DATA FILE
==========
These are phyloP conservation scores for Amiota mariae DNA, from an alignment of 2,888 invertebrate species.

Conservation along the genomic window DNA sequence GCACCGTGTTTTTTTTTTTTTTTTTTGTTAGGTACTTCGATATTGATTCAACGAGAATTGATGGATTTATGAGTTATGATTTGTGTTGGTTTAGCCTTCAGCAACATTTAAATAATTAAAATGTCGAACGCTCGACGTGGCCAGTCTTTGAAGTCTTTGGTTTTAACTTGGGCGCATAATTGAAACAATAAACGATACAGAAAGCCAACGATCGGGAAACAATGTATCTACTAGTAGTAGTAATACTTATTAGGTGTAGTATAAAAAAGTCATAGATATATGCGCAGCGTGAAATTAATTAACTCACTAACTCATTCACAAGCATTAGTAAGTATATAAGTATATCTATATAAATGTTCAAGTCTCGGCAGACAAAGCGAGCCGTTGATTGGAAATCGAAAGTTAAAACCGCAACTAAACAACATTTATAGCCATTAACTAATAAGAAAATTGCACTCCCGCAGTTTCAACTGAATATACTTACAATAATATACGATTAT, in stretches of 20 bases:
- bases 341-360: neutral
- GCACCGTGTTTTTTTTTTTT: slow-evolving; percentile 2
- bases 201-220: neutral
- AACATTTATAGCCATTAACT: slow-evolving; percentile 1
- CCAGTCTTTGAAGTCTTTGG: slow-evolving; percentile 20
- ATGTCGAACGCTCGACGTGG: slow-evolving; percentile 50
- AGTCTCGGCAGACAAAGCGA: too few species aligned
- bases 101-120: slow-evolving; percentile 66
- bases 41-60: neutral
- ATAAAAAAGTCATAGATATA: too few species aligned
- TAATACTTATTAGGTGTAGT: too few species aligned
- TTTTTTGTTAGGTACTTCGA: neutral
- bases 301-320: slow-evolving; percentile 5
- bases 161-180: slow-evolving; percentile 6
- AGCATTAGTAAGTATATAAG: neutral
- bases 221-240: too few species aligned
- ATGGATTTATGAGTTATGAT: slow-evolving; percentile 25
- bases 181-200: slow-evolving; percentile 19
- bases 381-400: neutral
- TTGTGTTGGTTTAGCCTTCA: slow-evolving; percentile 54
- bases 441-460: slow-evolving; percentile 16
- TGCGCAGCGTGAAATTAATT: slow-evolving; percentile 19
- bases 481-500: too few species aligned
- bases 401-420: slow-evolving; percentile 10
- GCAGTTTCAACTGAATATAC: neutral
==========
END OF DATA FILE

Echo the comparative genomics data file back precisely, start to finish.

These are phyloP conservation scores for Amiota mariae DNA, from an alignment of 2,888 invertebrate species.

Conservation along the genomic window DNA sequence GCACCGTGTTTTTTTTTTTTTTTTTTGTTAGGTACTTCGATATTGATTCAACGAGAATTGATGGATTTATGAGTTATGATTTGTGTTGGTTTAGCCTTCAGCAACATTTAAATAATTAAAATGTCGAACGCTCGACGTGGCCAGTCTTTGAAGTCTTTGGTTTTAACTTGGGCGCATAATTGAAACAATAAACGATACAGAAAGCCAACGATCGGGAAACAATGTATCTACTAGTAGTAGTAATACTTATTAGGTGTAGTATAAAAAAGTCATAGATATATGCGCAGCGTGAAATTAATTAACTCACTAACTCATTCACAAGCATTAGTAAGTATATAAGTATATCTATATAAATGTTCAAGTCTCGGCAGACAAAGCGAGCCGTTGATTGGAAATCGAAAGTTAAAACCGCAACTAAACAACATTTATAGCCATTAACTAATAAGAAAATTGCACTCCCGCAGTTTCAACTGAATATACTTACAATAATATACGATTAT, in stretches of 20 bases:
- bases 341-360: neutral
- GCACCGTGTTTTTTTTTTTT: slow-evolving; percentile 2
- bases 201-220: neutral
- AACATTTATAGCCATTAACT: slow-evolving; percentile 1
- CCAGTCTTTGAAGTCTTTGG: slow-evolving; percentile 20
- ATGTCGAACGCTCGACGTGG: slow-evolving; percentile 50
- AGTCTCGGCAGACAAAGCGA: too few species aligned
- bases 101-120: slow-evolving; percentile 66
- bases 41-60: neutral
- ATAAAAAAGTCATAGATATA: too few species aligned
- TAATACTTATTAGGTGTAGT: too few species aligned
- TTTTTTGTTAGGTACTTCGA: neutral
- bases 301-320: slow-evolving; percentile 5
- bases 161-180: slow-evolving; percentile 6
- AGCATTAGTAAGTATATAAG: neutral
- bases 221-240: too few species aligned
- ATGGATTTATGAGTTATGAT: slow-evolving; percentile 25
- bases 181-200: slow-evolving; percentile 19
- bases 381-400: neutral
- TTGTGTTGGTTTAGCCTTCA: slow-evolving; percentile 54
- bases 441-460: slow-evolving; percentile 16
- TGCGCAGCGTGAAATTAATT: slow-evolving; percentile 19
- bases 481-500: too few species aligned
- bases 401-420: slow-evolving; percentile 10
- GCAGTTTCAACTGAATATAC: neutral